There are very rare places where speed drops down to 3Mbit/s (300KB/s) and those are areas where there is no cities at 200km range.
    Fri13
  • The testing may not be conclusive

    While not specifically mentioned, I'm assuming the tests were conducted with speedtest.net. I've found that many services like 4G (and fixed wireless) where the contention potential is higher, have buffering and traffic shaping which shows great results in a short burst, but drop dramatically when transferring a larger volume.

    eg: testing Telstra 4G recently I received speedtest.net results of 40Mbps download, when performing a HTTP download and measuring the bandwidth, the speed dropped to less than 10Mbps and over a minute or more dropped to 1Mbps or less. Upload has been similar.

    We observed similar results when analysing 3G connections a few years ago. Also worth checking is if your network application is understood by the traffic shaping. We encountered very poor results if an interactive application (RDP) was encapsulated by VPN.
    cc-asmith
    • Tests using ZDNet Broadband Speed test

      Here is the url: http://www.zdnet.com/broadband-speedtest/
      It's hosted by Akamai to minimise influence of the user's network.
      phildobbie
  • 4G vs 4G LTE

    A lot of it is in the wording. A lot of companies were tossing around the word 4G like nothing because they figured "well this speed is a little faster than 3G....so we will call it 4G" Hence the EVO 4G on Sprint. I don't know if the author is referring to that type of 4G or 4G LTE because on Verizon’s 4G LTE network I average 30-44 mbps never lower than 15 for sure. I'd like to see a comparison then of LTE networks vs. fiber.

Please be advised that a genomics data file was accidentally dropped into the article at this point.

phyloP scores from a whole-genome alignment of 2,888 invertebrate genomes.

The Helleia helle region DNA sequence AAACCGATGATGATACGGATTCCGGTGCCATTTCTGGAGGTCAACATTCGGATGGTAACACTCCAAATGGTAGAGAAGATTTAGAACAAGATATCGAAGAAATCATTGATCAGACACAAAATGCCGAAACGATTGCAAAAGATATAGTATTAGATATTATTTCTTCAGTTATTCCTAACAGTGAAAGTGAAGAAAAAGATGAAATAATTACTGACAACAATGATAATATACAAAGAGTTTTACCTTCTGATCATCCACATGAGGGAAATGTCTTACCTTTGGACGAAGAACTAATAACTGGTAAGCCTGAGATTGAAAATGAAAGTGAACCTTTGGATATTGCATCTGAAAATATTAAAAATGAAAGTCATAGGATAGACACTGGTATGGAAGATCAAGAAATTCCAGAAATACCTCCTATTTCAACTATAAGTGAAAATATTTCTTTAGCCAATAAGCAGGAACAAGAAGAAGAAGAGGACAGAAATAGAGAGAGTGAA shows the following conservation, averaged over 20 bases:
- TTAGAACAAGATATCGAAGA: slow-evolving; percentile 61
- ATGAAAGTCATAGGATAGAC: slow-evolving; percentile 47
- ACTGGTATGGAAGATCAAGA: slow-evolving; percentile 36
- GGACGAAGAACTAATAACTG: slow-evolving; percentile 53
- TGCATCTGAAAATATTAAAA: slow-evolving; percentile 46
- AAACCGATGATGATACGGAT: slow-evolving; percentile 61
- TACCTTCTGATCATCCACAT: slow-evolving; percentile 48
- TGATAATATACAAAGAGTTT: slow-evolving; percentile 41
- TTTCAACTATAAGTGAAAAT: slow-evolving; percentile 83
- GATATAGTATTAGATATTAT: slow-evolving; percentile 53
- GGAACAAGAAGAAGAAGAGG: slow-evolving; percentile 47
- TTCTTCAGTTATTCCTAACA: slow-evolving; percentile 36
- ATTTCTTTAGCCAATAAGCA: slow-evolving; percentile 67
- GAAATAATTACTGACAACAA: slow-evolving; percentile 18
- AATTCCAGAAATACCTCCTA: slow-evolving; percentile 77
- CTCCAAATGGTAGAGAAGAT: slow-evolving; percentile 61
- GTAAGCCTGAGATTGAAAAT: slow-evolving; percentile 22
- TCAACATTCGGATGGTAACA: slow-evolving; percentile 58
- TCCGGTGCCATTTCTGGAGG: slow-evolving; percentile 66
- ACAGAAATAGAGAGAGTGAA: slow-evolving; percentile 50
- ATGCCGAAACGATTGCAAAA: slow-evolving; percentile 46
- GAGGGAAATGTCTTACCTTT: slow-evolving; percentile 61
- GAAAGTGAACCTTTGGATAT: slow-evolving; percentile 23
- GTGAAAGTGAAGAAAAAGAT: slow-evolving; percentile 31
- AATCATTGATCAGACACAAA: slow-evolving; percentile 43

KaseyTheGreat
    • 4G LTE

      Actually, it depends on what the user classified as 4G. But the test are in Australia where Optus and Telsta both operate LTE networks.
      phildobbie
      • yeah

        It isn't what user classify but what standardized technoly is allowed to be called. Like the dual carrier 3G what is allowed to be wood and promote as 4G.

        Still... it is a terrible in many countries that 3G speeds are so low, as it is not a wonder why many is promoting a 4G connection as it will give them lowest 3G Speeds in many European country, where people don't care about 4G because they don't need over 3MB/s to their handset. Even everything over 300KB/s is overkill and 150-200KB/s is more than enough for most people.
        Fri13
  • the U.S. system needs upgrading

    The speeds of data movement in the U.S. will lag behind Europe and Canada because the companies are still upgrading the network from copper to fibre optics. The last mile connectivity issue still exists in the U.S. The rollout of 4G is slower than in Europe, probably due to distance factors. I know that on the road that I will see the EDGE network icon on my smartphone.
    Peter M Walker
    • we all know

      that big and major broadband company like att, charter and comcast, to name few just want to make more money on us by over charging and killing all competition. In Europe, big telecom companies must lend their copper lines to the competition at competitive prices. there is already ADSL 2 almost everywhere..
      ismaine